You have to manage the candidate side too:
- Have they got other interviews?
- Do they really want to move or just looking for a counter offer and pay rise from their current employer?
- Will they lose engagement?
The list goes on. From the first call through to the candidate starting, their position can sometimes be months and even when they begin that new role, the work doesn’t end. It’s in everyone’s interests for the candidate to be successful and so the first few months require weekly check in calls and the occasional bit of agony aunt work (if you know you know!)
The successes and those all important areas for improvement
After a whirlwind first few weeks filled with the usual tasks of meeting your new colleagues, learning the systems and buying in to the weekly breakfast club, it was quickly onto the phones, driving activity and building a pipeline. Being familiar with the quick pace of the temp market served me well and that urgency in pushing candidates forward and managing client’s timescales allowed me to delay allowed me to surpass my quarterly target and saw me settle very quickly into my new role.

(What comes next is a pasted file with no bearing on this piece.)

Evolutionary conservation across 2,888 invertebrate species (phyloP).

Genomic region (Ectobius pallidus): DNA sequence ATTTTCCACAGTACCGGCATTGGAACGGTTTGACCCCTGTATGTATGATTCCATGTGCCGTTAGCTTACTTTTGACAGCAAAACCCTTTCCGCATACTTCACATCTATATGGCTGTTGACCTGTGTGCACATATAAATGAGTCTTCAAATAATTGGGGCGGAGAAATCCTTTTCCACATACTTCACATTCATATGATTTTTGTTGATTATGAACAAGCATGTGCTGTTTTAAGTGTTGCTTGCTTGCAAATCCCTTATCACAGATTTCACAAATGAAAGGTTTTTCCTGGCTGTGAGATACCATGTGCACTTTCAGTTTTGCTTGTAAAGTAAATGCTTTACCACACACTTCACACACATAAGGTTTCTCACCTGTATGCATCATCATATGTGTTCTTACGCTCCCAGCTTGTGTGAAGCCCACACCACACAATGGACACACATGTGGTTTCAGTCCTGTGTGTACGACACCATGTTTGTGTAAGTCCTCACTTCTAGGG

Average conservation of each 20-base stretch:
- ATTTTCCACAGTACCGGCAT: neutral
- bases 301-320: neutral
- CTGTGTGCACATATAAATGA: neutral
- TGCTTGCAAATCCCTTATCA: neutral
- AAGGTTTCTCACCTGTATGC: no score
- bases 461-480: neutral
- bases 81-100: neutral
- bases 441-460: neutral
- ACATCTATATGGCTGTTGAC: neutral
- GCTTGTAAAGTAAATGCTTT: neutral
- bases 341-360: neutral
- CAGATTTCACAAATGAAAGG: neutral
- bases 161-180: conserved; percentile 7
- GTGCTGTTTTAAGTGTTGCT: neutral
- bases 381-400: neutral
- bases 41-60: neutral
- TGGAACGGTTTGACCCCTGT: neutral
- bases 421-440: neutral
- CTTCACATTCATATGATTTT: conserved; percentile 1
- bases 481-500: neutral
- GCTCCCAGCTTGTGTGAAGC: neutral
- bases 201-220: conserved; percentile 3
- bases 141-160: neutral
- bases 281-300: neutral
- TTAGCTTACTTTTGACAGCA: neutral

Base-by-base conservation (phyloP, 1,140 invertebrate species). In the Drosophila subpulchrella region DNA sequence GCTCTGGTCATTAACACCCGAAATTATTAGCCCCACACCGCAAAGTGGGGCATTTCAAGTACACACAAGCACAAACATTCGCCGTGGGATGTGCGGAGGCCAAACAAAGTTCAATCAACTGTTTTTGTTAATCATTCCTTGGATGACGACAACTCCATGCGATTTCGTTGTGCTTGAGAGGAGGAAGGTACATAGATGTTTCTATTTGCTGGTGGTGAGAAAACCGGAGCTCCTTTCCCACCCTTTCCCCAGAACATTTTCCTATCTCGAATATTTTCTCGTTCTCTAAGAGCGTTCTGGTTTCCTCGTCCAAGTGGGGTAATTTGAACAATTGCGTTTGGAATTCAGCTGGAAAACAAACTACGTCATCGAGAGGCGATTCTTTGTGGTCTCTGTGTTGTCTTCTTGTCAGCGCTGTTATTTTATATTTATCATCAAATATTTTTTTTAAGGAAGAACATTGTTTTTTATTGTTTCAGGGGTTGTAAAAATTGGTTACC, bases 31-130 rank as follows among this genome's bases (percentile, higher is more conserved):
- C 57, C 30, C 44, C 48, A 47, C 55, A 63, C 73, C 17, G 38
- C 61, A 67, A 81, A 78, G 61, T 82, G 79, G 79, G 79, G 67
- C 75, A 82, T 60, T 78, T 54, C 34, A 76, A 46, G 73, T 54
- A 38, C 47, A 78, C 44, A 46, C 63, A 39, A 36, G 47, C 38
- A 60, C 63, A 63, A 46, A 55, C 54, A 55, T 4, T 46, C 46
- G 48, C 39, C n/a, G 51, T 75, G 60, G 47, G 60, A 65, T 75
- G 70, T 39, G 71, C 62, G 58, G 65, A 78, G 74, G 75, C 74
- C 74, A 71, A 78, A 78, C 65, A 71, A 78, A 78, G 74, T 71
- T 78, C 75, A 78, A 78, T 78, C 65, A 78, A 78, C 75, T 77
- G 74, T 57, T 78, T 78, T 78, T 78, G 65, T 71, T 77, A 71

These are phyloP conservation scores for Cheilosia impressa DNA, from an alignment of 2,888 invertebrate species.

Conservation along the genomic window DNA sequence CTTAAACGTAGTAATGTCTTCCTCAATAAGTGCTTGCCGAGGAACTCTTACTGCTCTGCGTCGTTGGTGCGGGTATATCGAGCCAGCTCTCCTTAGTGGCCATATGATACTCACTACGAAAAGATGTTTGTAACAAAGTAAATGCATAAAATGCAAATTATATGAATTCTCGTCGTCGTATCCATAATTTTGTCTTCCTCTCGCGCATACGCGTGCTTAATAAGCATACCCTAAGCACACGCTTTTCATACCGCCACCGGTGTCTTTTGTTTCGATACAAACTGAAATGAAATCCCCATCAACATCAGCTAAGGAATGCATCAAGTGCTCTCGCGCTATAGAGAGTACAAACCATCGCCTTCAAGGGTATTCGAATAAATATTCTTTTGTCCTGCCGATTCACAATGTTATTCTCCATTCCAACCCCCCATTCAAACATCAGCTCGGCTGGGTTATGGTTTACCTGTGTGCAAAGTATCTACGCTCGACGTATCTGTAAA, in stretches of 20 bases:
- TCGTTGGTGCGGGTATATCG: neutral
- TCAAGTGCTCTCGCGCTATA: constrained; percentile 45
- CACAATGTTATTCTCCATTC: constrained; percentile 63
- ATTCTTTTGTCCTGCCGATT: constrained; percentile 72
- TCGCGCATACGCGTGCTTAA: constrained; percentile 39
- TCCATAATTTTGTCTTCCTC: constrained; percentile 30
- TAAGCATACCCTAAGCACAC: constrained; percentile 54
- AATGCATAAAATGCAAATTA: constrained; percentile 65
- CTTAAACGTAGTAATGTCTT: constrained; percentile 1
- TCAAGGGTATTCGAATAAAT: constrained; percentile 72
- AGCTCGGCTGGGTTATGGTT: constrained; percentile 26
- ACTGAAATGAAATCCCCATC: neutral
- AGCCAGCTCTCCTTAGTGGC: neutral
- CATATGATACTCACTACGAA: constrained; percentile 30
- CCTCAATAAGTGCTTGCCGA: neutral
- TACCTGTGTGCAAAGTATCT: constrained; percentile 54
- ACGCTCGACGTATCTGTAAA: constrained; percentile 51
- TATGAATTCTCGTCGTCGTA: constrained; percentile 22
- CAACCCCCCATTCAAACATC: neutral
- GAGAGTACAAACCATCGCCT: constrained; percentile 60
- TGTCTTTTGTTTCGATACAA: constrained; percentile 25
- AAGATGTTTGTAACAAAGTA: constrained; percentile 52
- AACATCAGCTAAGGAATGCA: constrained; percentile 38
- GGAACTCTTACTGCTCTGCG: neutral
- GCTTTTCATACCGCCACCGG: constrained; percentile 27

A flurry of early placements and bringing on board some new clients meant that I hit the ground running, but that’s only the beginning. From there, expectations had been set and the push is on to continue at the same level. Being an ambitious individual and having a mindset of always wanting to finish first, whether it’s sending the most CVs a week or coming out on top in our weekly badminton matches, it’s vital to remain strong and positive even through the hard times.
As a recruiter, my ultimate success is in the hands of other people. After you’ve prepped, briefed, supported and done all you can to help someone find their new role, people are people and inevitably that phone call will come through from time to time, to let you know they’ve walked out of their job. How you handle this is the key. It’s easy to take it to heart, to doubt your abilities and let it affect you. I guess it’s easy to say don’t let it get you down, but if you follow your structure thoroughly then you can firmly say that you’ve done all you can do. People are probably the most volatile commodity to deal in and even the greatest plans can fail every now and then.